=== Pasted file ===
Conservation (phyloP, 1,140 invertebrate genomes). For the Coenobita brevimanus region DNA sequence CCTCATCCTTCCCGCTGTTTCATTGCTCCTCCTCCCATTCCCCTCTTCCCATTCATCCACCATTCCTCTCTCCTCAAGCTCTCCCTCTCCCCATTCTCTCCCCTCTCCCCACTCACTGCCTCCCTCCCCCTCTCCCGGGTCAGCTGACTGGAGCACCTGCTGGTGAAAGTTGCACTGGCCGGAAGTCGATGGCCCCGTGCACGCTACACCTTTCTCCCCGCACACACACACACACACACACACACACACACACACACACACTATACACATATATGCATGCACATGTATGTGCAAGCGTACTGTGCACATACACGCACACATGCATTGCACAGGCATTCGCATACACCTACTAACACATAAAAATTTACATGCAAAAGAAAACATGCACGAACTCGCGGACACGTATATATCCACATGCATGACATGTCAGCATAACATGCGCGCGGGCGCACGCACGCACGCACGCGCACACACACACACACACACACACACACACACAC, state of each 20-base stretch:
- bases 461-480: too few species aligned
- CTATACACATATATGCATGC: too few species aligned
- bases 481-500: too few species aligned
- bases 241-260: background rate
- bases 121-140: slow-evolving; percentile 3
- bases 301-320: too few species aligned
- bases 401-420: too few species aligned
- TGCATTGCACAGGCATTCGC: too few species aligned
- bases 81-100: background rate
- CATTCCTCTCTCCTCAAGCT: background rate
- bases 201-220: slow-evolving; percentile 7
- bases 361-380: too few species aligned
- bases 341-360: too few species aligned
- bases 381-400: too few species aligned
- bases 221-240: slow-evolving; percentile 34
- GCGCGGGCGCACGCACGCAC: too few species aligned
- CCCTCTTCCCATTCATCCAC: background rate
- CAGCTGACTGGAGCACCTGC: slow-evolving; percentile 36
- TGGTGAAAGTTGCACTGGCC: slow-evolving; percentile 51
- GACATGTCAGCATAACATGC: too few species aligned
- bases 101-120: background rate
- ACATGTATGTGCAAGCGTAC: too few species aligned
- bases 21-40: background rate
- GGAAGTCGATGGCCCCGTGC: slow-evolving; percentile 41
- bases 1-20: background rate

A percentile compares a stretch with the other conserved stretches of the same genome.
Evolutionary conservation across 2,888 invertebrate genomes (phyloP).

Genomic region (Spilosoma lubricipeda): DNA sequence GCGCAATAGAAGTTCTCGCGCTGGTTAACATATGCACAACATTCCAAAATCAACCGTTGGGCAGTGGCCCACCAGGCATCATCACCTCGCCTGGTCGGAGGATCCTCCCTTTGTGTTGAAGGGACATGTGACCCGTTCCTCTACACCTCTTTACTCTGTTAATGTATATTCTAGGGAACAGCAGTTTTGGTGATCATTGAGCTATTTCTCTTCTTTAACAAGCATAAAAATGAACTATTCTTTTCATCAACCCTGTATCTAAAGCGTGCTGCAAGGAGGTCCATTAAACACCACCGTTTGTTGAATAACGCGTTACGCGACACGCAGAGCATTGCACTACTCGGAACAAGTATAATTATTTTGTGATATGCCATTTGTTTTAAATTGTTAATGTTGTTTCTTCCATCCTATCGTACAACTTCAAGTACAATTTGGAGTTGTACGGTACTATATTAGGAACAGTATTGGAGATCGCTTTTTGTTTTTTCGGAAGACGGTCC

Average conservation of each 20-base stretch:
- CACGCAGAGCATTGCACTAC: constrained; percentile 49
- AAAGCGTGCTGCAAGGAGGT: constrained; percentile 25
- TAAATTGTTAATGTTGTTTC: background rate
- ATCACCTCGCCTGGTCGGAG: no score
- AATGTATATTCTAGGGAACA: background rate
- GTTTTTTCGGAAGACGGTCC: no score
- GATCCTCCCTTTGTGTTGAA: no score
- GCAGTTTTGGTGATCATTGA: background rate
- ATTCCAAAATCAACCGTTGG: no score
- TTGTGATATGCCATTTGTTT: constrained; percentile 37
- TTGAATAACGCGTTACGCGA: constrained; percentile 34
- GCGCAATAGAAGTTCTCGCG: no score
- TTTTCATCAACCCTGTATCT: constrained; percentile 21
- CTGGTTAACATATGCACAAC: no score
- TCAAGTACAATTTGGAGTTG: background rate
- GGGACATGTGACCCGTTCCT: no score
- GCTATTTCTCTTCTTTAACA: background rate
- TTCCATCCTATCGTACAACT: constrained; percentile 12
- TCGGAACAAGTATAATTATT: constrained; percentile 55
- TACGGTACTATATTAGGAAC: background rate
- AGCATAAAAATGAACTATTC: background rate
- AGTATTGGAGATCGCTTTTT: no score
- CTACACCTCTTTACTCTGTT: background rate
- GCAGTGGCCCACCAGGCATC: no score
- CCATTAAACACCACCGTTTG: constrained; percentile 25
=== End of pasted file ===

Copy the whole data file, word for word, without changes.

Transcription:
Conservation (phyloP, 1,140 invertebrate genomes). For the Coenobita brevimanus region DNA sequence CCTCATCCTTCCCGCTGTTTCATTGCTCCTCCTCCCATTCCCCTCTTCCCATTCATCCACCATTCCTCTCTCCTCAAGCTCTCCCTCTCCCCATTCTCTCCCCTCTCCCCACTCACTGCCTCCCTCCCCCTCTCCCGGGTCAGCTGACTGGAGCACCTGCTGGTGAAAGTTGCACTGGCCGGAAGTCGATGGCCCCGTGCACGCTACACCTTTCTCCCCGCACACACACACACACACACACACACACACACACACACACACTATACACATATATGCATGCACATGTATGTGCAAGCGTACTGTGCACATACACGCACACATGCATTGCACAGGCATTCGCATACACCTACTAACACATAAAAATTTACATGCAAAAGAAAACATGCACGAACTCGCGGACACGTATATATCCACATGCATGACATGTCAGCATAACATGCGCGCGGGCGCACGCACGCACGCACGCGCACACACACACACACACACACACACACACACAC, state of each 20-base stretch:
- bases 461-480: too few species aligned
- CTATACACATATATGCATGC: too few species aligned
- bases 481-500: too few species aligned
- bases 241-260: background rate
- bases 121-140: slow-evolving; percentile 3
- bases 301-320: too few species aligned
- bases 401-420: too few species aligned
- TGCATTGCACAGGCATTCGC: too few species aligned
- bases 81-100: background rate
- CATTCCTCTCTCCTCAAGCT: background rate
- bases 201-220: slow-evolving; percentile 7
- bases 361-380: too few species aligned
- bases 341-360: too few species aligned
- bases 381-400: too few species aligned
- bases 221-240: slow-evolving; percentile 34
- GCGCGGGCGCACGCACGCAC: too few species aligned
- CCCTCTTCCCATTCATCCAC: background rate
- CAGCTGACTGGAGCACCTGC: slow-evolving; percentile 36
- TGGTGAAAGTTGCACTGGCC: slow-evolving; percentile 51
- GACATGTCAGCATAACATGC: too few species aligned
- bases 101-120: background rate
- ACATGTATGTGCAAGCGTAC: too few species aligned
- bases 21-40: background rate
- GGAAGTCGATGGCCCCGTGC: slow-evolving; percentile 41
- bases 1-20: background rate

A percentile compares a stretch with the other conserved stretches of the same genome.
Evolutionary conservation across 2,888 invertebrate genomes (phyloP).

Genomic region (Spilosoma lubricipeda): DNA sequence GCGCAATAGAAGTTCTCGCGCTGGTTAACATATGCACAACATTCCAAAATCAACCGTTGGGCAGTGGCCCACCAGGCATCATCACCTCGCCTGGTCGGAGGATCCTCCCTTTGTGTTGAAGGGACATGTGACCCGTTCCTCTACACCTCTTTACTCTGTTAATGTATATTCTAGGGAACAGCAGTTTTGGTGATCATTGAGCTATTTCTCTTCTTTAACAAGCATAAAAATGAACTATTCTTTTCATCAACCCTGTATCTAAAGCGTGCTGCAAGGAGGTCCATTAAACACCACCGTTTGTTGAATAACGCGTTACGCGACACGCAGAGCATTGCACTACTCGGAACAAGTATAATTATTTTGTGATATGCCATTTGTTTTAAATTGTTAATGTTGTTTCTTCCATCCTATCGTACAACTTCAAGTACAATTTGGAGTTGTACGGTACTATATTAGGAACAGTATTGGAGATCGCTTTTTGTTTTTTCGGAAGACGGTCC

Average conservation of each 20-base stretch:
- CACGCAGAGCATTGCACTAC: constrained; percentile 49
- AAAGCGTGCTGCAAGGAGGT: constrained; percentile 25
- TAAATTGTTAATGTTGTTTC: background rate
- ATCACCTCGCCTGGTCGGAG: no score
- AATGTATATTCTAGGGAACA: background rate
- GTTTTTTCGGAAGACGGTCC: no score
- GATCCTCCCTTTGTGTTGAA: no score
- GCAGTTTTGGTGATCATTGA: background rate
- ATTCCAAAATCAACCGTTGG: no score
- TTGTGATATGCCATTTGTTT: constrained; percentile 37
- TTGAATAACGCGTTACGCGA: constrained; percentile 34
- GCGCAATAGAAGTTCTCGCG: no score
- TTTTCATCAACCCTGTATCT: constrained; percentile 21
- CTGGTTAACATATGCACAAC: no score
- TCAAGTACAATTTGGAGTTG: background rate
- GGGACATGTGACCCGTTCCT: no score
- GCTATTTCTCTTCTTTAACA: background rate
- TTCCATCCTATCGTACAACT: constrained; percentile 12
- TCGGAACAAGTATAATTATT: constrained; percentile 55
- TACGGTACTATATTAGGAAC: background rate
- AGCATAAAAATGAACTATTC: background rate
- AGTATTGGAGATCGCTTTTT: no score
- CTACACCTCTTTACTCTGTT: background rate
- GCAGTGGCCCACCAGGCATC: no score
- CCATTAAACACCACCGTTTG: constrained; percentile 25